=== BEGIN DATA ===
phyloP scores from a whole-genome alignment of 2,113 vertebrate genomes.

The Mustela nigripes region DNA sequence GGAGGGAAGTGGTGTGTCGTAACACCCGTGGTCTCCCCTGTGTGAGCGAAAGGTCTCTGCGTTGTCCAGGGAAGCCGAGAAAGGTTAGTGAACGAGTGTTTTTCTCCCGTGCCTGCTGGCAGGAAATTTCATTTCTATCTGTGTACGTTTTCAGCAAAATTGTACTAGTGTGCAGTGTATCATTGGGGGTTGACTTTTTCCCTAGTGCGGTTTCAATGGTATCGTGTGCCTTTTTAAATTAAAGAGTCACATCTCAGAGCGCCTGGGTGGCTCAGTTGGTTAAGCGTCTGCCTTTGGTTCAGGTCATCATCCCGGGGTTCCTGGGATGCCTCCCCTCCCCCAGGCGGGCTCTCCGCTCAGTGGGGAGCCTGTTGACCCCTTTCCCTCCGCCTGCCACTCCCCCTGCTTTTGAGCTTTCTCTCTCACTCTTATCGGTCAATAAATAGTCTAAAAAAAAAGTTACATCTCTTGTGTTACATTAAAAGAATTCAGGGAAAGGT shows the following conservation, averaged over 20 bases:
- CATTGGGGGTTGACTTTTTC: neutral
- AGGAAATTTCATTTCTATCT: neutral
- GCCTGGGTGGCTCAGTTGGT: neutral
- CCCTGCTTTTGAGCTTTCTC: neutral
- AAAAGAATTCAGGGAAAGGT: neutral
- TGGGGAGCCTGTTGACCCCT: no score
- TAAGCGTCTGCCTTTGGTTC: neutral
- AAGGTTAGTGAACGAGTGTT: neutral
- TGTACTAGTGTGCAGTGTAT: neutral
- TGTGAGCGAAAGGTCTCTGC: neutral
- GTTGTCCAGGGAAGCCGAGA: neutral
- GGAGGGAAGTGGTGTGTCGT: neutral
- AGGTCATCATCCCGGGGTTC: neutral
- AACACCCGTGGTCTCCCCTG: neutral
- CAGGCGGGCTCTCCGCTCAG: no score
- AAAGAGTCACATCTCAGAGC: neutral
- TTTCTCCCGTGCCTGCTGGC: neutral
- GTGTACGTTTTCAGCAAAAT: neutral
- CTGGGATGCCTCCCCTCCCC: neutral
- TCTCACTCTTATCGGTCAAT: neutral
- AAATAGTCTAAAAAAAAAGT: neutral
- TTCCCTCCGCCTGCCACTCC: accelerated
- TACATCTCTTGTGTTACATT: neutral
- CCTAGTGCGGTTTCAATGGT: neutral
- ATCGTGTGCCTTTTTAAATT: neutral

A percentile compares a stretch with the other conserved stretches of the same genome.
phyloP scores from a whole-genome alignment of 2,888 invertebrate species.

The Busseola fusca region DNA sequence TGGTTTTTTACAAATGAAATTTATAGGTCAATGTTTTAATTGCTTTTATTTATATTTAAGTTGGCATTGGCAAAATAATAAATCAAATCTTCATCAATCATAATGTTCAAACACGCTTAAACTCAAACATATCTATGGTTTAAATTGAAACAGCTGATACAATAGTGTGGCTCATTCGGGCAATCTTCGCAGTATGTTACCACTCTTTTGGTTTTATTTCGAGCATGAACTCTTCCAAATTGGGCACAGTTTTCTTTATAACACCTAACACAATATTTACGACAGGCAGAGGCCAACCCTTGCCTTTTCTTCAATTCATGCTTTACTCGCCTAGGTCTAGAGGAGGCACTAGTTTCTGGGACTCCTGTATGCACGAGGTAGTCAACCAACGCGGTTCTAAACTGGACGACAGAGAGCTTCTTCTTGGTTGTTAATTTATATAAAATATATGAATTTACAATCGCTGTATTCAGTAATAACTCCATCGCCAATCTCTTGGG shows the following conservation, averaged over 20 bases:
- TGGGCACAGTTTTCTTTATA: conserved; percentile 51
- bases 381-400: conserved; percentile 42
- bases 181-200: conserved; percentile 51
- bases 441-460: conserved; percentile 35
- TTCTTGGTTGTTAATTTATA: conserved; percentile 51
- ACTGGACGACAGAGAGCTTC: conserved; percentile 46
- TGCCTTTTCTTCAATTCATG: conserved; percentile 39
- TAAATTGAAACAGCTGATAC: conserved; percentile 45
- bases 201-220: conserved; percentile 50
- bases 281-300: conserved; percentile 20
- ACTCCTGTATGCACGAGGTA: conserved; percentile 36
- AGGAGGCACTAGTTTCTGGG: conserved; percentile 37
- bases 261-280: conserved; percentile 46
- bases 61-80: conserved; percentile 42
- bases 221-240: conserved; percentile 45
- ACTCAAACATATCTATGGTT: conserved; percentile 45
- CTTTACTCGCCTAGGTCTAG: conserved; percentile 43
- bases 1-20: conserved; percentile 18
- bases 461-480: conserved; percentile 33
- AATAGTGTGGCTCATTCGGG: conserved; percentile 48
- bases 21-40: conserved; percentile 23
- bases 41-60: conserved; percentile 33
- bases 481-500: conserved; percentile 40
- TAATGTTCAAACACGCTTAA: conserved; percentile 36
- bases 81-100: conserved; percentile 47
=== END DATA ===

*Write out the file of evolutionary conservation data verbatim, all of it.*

phyloP scores from a whole-genome alignment of 2,113 vertebrate genomes.

The Mustela nigripes region DNA sequence GGAGGGAAGTGGTGTGTCGTAACACCCGTGGTCTCCCCTGTGTGAGCGAAAGGTCTCTGCGTTGTCCAGGGAAGCCGAGAAAGGTTAGTGAACGAGTGTTTTTCTCCCGTGCCTGCTGGCAGGAAATTTCATTTCTATCTGTGTACGTTTTCAGCAAAATTGTACTAGTGTGCAGTGTATCATTGGGGGTTGACTTTTTCCCTAGTGCGGTTTCAATGGTATCGTGTGCCTTTTTAAATTAAAGAGTCACATCTCAGAGCGCCTGGGTGGCTCAGTTGGTTAAGCGTCTGCCTTTGGTTCAGGTCATCATCCCGGGGTTCCTGGGATGCCTCCCCTCCCCCAGGCGGGCTCTCCGCTCAGTGGGGAGCCTGTTGACCCCTTTCCCTCCGCCTGCCACTCCCCCTGCTTTTGAGCTTTCTCTCTCACTCTTATCGGTCAATAAATAGTCTAAAAAAAAAGTTACATCTCTTGTGTTACATTAAAAGAATTCAGGGAAAGGT shows the following conservation, averaged over 20 bases:
- CATTGGGGGTTGACTTTTTC: neutral
- AGGAAATTTCATTTCTATCT: neutral
- GCCTGGGTGGCTCAGTTGGT: neutral
- CCCTGCTTTTGAGCTTTCTC: neutral
- AAAAGAATTCAGGGAAAGGT: neutral
- TGGGGAGCCTGTTGACCCCT: no score
- TAAGCGTCTGCCTTTGGTTC: neutral
- AAGGTTAGTGAACGAGTGTT: neutral
- TGTACTAGTGTGCAGTGTAT: neutral
- TGTGAGCGAAAGGTCTCTGC: neutral
- GTTGTCCAGGGAAGCCGAGA: neutral
- GGAGGGAAGTGGTGTGTCGT: neutral
- AGGTCATCATCCCGGGGTTC: neutral
- AACACCCGTGGTCTCCCCTG: neutral
- CAGGCGGGCTCTCCGCTCAG: no score
- AAAGAGTCACATCTCAGAGC: neutral
- TTTCTCCCGTGCCTGCTGGC: neutral
- GTGTACGTTTTCAGCAAAAT: neutral
- CTGGGATGCCTCCCCTCCCC: neutral
- TCTCACTCTTATCGGTCAAT: neutral
- AAATAGTCTAAAAAAAAAGT: neutral
- TTCCCTCCGCCTGCCACTCC: accelerated
- TACATCTCTTGTGTTACATT: neutral
- CCTAGTGCGGTTTCAATGGT: neutral
- ATCGTGTGCCTTTTTAAATT: neutral

A percentile compares a stretch with the other conserved stretches of the same genome.
phyloP scores from a whole-genome alignment of 2,888 invertebrate species.

The Busseola fusca region DNA sequence TGGTTTTTTACAAATGAAATTTATAGGTCAATGTTTTAATTGCTTTTATTTATATTTAAGTTGGCATTGGCAAAATAATAAATCAAATCTTCATCAATCATAATGTTCAAACACGCTTAAACTCAAACATATCTATGGTTTAAATTGAAACAGCTGATACAATAGTGTGGCTCATTCGGGCAATCTTCGCAGTATGTTACCACTCTTTTGGTTTTATTTCGAGCATGAACTCTTCCAAATTGGGCACAGTTTTCTTTATAACACCTAACACAATATTTACGACAGGCAGAGGCCAACCCTTGCCTTTTCTTCAATTCATGCTTTACTCGCCTAGGTCTAGAGGAGGCACTAGTTTCTGGGACTCCTGTATGCACGAGGTAGTCAACCAACGCGGTTCTAAACTGGACGACAGAGAGCTTCTTCTTGGTTGTTAATTTATATAAAATATATGAATTTACAATCGCTGTATTCAGTAATAACTCCATCGCCAATCTCTTGGG shows the following conservation, averaged over 20 bases:
- TGGGCACAGTTTTCTTTATA: conserved; percentile 51
- bases 381-400: conserved; percentile 42
- bases 181-200: conserved; percentile 51
- bases 441-460: conserved; percentile 35
- TTCTTGGTTGTTAATTTATA: conserved; percentile 51
- ACTGGACGACAGAGAGCTTC: conserved; percentile 46
- TGCCTTTTCTTCAATTCATG: conserved; percentile 39
- TAAATTGAAACAGCTGATAC: conserved; percentile 45
- bases 201-220: conserved; percentile 50
- bases 281-300: conserved; percentile 20
- ACTCCTGTATGCACGAGGTA: conserved; percentile 36
- AGGAGGCACTAGTTTCTGGG: conserved; percentile 37
- bases 261-280: conserved; percentile 46
- bases 61-80: conserved; percentile 42
- bases 221-240: conserved; percentile 45
- ACTCAAACATATCTATGGTT: conserved; percentile 45
- CTTTACTCGCCTAGGTCTAG: conserved; percentile 43
- bases 1-20: conserved; percentile 18
- bases 461-480: conserved; percentile 33
- AATAGTGTGGCTCATTCGGG: conserved; percentile 48
- bases 21-40: conserved; percentile 23
- bases 41-60: conserved; percentile 33
- bases 481-500: conserved; percentile 40
- TAATGTTCAAACACGCTTAA: conserved; percentile 36
- bases 81-100: conserved; percentile 47